Objective: To propose a tool to assist trialists in making design decisions that are consistent with their trial's stated purpose.
Study design and setting: Randomized trials have been broadly categorized as either having a pragmatic or explanatory attitude. Pragmatic trials seek to answer the question, "Does this intervention work under usual conditions?," whereas explanatory trials are focused on the question, "Can this intervention work under ideal conditions?" Design decisions make a trial more (or less) pragmatic or explanatory, but no tool currently exists to help researchers make the best decisions possible in accordance with their trial's primary goal. During the course of two international meetings, participants with experience in clinical care, research commissioning, health care financing, trial methodology, and reporting defined and refined aspects of trial design that distinguish pragmatic attitudes from explanatory.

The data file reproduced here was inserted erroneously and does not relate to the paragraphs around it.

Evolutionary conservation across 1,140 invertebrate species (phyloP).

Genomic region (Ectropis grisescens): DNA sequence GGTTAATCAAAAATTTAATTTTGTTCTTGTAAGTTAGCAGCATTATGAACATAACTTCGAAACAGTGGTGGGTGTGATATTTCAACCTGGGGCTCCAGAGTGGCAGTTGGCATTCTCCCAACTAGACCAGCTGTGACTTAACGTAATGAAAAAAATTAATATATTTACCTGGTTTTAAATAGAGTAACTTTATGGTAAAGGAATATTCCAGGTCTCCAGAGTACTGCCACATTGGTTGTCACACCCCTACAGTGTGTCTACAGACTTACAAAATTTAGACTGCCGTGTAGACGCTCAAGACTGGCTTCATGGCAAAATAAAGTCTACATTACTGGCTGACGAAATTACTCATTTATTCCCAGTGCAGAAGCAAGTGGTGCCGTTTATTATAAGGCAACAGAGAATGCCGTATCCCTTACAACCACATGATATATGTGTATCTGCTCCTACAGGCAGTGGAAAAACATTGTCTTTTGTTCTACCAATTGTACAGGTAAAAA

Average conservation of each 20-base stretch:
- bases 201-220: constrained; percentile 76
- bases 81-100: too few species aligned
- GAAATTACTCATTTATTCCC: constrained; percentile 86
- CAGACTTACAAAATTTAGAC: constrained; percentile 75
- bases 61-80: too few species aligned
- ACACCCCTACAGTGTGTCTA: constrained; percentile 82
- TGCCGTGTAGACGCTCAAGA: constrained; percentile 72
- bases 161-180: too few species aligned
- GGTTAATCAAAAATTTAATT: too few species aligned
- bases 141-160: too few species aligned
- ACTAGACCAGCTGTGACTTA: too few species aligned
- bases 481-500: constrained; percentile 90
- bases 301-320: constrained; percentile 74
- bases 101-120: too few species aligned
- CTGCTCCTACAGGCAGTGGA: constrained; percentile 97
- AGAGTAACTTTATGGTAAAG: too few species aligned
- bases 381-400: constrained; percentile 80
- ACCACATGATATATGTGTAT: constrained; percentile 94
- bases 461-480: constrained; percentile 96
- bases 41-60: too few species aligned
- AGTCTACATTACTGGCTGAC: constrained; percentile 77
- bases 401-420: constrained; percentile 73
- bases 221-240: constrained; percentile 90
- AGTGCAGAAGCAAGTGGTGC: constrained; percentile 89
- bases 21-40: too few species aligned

Results: We have developed a tool (called PRECIS) with 10 key domains and which identifies criteria to help researchers determine how pragmatic or explanatory their trial is. The assessment is summarized graphically.
Conclusion: We believe that PRECIS is a useful first step toward a tool that can help trialists to ensure that their design decisions are consistent with the stated purpose of the trial.